Sleep training

Sleep Training a 21 Month Old Toddler?

(Spoiler alert: It’s not at all like sleep training a 4 or 6 month old.)

We first sleep trained Michael when he was 4 months old. It was a deeply horrifying but ultimately successful process which I’ve previously documented on this blog. We left our baby to cry overnight a few times until he figured out how to put himself back to sleep without us having to feed him, rock him or offer our fingers for him to suck on. He (and we) learned that he would survive without us. The longest he fought at any point was about 50 minutes. Which, let’s face it, were the longest 50 minutes of our lives, during which our souls (and our marriage) may or may not have died and then resurrected but only just. The key that kept us going, however, was the fact that young babies have a pretty standard awake time, and at some point exhaustion would kick in and down he would go. Thank you God.

At the ripe old age of 21 months, however…!

But first, let’s go back to 4-5 months ago. We were all suffering from a particularly bad night wakening, possibly teething induced, and Ralph made the fatal mistake of taking Michael out of his bedroom and playing with him in an effort to calm and tire the little guy out and put him back to sleep. Previously, this would have taken an absolute maximum of 2.5 hours, thanks again to natural awake times. This time round, we found ourselves playing with plastic toys in semi darkness for four hours, with nary a yawn nor sleepy eye-rub in sight. FOUR HOURS. Apparently, Ralph hadn’t gotten the memo that Michael was now down to two naps and could basically go on for…four hours before getting tired. That fiasco culminated in a desperate circling of the condo premises at 3am, with my little toddler blinking in bemusement at the streetlamps from his stroller as I desperately attempted to jiggle him back into sleep. I marched round and round the pool like an angry, deranged zombie. And it didn’t even work. (I’m getting hives just recounting this.)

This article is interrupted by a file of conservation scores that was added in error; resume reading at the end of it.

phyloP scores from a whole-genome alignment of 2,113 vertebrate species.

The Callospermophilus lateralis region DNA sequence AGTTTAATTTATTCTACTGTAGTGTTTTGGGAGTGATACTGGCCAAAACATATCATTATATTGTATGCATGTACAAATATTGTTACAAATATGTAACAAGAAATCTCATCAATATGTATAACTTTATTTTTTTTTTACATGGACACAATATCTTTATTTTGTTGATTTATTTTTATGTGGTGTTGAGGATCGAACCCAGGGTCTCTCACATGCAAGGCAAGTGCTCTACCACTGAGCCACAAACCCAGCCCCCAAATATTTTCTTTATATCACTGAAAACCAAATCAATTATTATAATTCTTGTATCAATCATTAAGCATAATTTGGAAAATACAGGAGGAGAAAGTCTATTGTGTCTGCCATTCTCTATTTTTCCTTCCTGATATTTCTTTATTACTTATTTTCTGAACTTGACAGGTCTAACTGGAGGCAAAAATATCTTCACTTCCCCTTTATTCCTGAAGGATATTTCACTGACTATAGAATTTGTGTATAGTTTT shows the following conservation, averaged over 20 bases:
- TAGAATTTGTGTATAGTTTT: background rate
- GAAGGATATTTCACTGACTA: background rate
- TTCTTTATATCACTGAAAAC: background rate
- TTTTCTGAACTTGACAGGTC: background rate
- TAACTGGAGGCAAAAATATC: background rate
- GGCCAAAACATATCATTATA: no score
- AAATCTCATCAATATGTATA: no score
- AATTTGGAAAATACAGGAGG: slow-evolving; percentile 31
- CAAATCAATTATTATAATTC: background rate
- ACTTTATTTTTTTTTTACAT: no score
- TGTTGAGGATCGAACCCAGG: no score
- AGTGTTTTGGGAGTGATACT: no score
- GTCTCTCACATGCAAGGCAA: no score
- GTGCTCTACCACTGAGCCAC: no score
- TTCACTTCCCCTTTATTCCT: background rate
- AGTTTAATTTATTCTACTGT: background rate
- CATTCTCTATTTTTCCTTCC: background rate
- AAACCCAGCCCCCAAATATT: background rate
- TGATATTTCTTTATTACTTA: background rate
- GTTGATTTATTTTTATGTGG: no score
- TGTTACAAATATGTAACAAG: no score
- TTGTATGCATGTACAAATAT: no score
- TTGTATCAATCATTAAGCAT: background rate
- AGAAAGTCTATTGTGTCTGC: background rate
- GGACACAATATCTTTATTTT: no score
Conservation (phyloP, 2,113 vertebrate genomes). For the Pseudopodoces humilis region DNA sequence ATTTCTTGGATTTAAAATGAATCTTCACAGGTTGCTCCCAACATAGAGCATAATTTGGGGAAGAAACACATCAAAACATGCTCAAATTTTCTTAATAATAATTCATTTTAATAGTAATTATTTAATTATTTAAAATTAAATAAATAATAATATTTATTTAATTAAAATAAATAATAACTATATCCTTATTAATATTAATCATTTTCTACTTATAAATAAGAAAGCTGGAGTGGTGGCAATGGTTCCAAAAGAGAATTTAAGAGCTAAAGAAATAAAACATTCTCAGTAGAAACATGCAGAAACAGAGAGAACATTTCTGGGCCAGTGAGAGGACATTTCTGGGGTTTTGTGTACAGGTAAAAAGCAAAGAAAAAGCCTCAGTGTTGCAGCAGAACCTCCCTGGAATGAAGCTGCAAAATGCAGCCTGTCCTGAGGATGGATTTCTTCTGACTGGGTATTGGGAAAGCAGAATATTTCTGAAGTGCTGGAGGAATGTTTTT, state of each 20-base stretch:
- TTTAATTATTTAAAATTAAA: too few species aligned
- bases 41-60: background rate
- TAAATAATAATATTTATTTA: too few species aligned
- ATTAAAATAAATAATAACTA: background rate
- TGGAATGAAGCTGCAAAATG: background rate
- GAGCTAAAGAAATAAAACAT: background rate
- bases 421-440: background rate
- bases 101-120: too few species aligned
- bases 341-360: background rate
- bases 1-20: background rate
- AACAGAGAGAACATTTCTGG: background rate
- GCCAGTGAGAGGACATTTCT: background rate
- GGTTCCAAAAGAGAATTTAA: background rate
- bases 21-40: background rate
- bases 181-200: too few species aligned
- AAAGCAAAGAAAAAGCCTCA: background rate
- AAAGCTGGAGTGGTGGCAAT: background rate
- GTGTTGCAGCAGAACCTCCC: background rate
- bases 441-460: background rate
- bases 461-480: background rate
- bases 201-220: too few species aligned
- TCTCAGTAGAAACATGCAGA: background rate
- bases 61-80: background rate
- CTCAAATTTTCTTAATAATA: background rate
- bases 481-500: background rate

Suffice to say, Take Baby Out of Bedroom to Play in the Middle of the Night was conclusively eliminated from our menu of options.

This ability to just stay *#$&*@* awake makes sleep training increasingly difficult. At some point, it means that your toddler can effectively cry it out (or rather, just CRY) for an indefinite period of time. I have no idea what Michael’s current limit is. I hit my own limit on Monday night, after one hour of hysterical yelling. He was showing no signs of giving in, and I was cramping up, lying partially hidden under some bedding which he’d thrown from his crib in a fury.